This first appeared as a Comment in the 10 September issue of Flight International
The worrying thing about India’s AgustaWestland AW101 scandal is how unsurprising it is. Big defence purchases anywhere are rarely smooth, but in India they seem to be particularly accident-prone.
At its heart are allegations – denied, of course – that AgustaWestland bosses bribed Indian air force leaders to modify the requirements for the purchase of 12 VVIP helicopters. Early this year investigations in Italy prompted a further probe in India. Two AgustaWestland executives are now standing trial over the matter.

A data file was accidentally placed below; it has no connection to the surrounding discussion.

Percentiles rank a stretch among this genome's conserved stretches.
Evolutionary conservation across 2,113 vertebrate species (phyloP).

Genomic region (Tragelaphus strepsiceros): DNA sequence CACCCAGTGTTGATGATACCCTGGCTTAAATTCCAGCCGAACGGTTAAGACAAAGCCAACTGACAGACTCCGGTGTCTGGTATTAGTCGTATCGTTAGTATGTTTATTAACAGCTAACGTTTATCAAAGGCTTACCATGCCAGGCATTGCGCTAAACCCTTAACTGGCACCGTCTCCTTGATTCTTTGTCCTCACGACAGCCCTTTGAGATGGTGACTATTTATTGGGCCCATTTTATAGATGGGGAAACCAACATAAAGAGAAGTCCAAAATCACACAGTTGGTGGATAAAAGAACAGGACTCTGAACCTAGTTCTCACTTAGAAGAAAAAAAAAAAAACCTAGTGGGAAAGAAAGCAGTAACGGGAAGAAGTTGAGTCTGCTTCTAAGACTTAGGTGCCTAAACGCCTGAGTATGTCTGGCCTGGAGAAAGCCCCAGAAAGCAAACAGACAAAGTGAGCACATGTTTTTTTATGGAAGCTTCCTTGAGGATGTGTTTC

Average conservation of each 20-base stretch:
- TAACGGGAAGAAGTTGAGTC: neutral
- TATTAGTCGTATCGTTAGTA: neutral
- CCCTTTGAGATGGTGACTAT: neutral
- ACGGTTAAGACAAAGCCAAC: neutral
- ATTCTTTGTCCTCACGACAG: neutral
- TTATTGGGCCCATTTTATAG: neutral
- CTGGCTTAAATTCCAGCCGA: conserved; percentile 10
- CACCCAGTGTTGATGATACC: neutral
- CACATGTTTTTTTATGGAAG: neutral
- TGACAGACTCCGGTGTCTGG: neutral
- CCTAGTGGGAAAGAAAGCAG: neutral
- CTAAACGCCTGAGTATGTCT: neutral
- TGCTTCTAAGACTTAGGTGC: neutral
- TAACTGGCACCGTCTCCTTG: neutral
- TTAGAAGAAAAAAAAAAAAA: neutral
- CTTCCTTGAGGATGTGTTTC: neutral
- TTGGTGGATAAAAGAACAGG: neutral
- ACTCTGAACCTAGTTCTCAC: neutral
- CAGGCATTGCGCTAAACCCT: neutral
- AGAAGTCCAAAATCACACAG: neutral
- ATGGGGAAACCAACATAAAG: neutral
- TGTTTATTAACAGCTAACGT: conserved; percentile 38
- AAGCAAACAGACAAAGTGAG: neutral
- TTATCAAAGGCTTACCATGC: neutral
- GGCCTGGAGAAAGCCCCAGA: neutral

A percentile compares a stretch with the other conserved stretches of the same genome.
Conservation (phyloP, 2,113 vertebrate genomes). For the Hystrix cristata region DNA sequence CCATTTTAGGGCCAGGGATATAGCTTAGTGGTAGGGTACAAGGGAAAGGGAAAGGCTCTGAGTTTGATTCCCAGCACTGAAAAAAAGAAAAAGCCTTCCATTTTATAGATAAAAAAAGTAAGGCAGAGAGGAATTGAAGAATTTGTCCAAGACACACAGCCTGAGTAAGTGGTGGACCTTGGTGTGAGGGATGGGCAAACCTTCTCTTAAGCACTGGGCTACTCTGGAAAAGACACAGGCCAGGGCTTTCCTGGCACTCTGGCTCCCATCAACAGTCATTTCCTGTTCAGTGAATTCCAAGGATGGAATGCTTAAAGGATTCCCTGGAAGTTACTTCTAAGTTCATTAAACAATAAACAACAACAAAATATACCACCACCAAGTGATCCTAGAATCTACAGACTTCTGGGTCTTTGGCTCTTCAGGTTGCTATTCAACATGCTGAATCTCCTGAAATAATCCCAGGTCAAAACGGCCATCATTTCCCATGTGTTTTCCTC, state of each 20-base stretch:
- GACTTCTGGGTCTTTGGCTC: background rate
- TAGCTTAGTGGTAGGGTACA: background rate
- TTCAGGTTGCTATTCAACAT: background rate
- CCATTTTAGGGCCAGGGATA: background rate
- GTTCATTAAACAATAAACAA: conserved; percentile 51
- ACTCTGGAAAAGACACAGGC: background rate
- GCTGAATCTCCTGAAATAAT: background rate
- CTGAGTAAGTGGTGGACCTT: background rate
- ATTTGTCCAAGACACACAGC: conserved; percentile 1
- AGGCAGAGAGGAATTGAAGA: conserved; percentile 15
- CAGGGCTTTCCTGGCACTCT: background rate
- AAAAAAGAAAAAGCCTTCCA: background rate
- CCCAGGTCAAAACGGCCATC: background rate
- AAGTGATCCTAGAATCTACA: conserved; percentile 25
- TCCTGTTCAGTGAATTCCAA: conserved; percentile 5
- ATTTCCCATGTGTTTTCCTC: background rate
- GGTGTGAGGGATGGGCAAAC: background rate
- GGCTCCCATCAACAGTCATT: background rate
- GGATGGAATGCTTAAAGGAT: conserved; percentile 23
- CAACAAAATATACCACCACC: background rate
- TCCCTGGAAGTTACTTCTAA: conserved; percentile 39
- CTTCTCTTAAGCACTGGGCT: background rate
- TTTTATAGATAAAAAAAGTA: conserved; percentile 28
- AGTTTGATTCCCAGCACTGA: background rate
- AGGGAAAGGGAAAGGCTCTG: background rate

But the steady drip-drip of bad news continues. This week India’s government auditor issued a damning report on the acquisition process.
But this fiasco – unlike other defence procurement travesties in India – will directly affect New Delhi’s senior leadership.
Having received just three AW101s, India has suspended the deal, and could well cancel it altogether. The grounding of the new fleet will oblige worthies including the president and prime minister to resume the use of ageing Mil Mi-8s.
At stake in the AW101 crisis are not key issues like operational readiness and deterrence, but the comfort of senior government leaders. Perhaps riding in obsolescent, deafeningly loud helicopters will provide the spur they need to bring greater transparency and accountability to India’s defence acquisition process.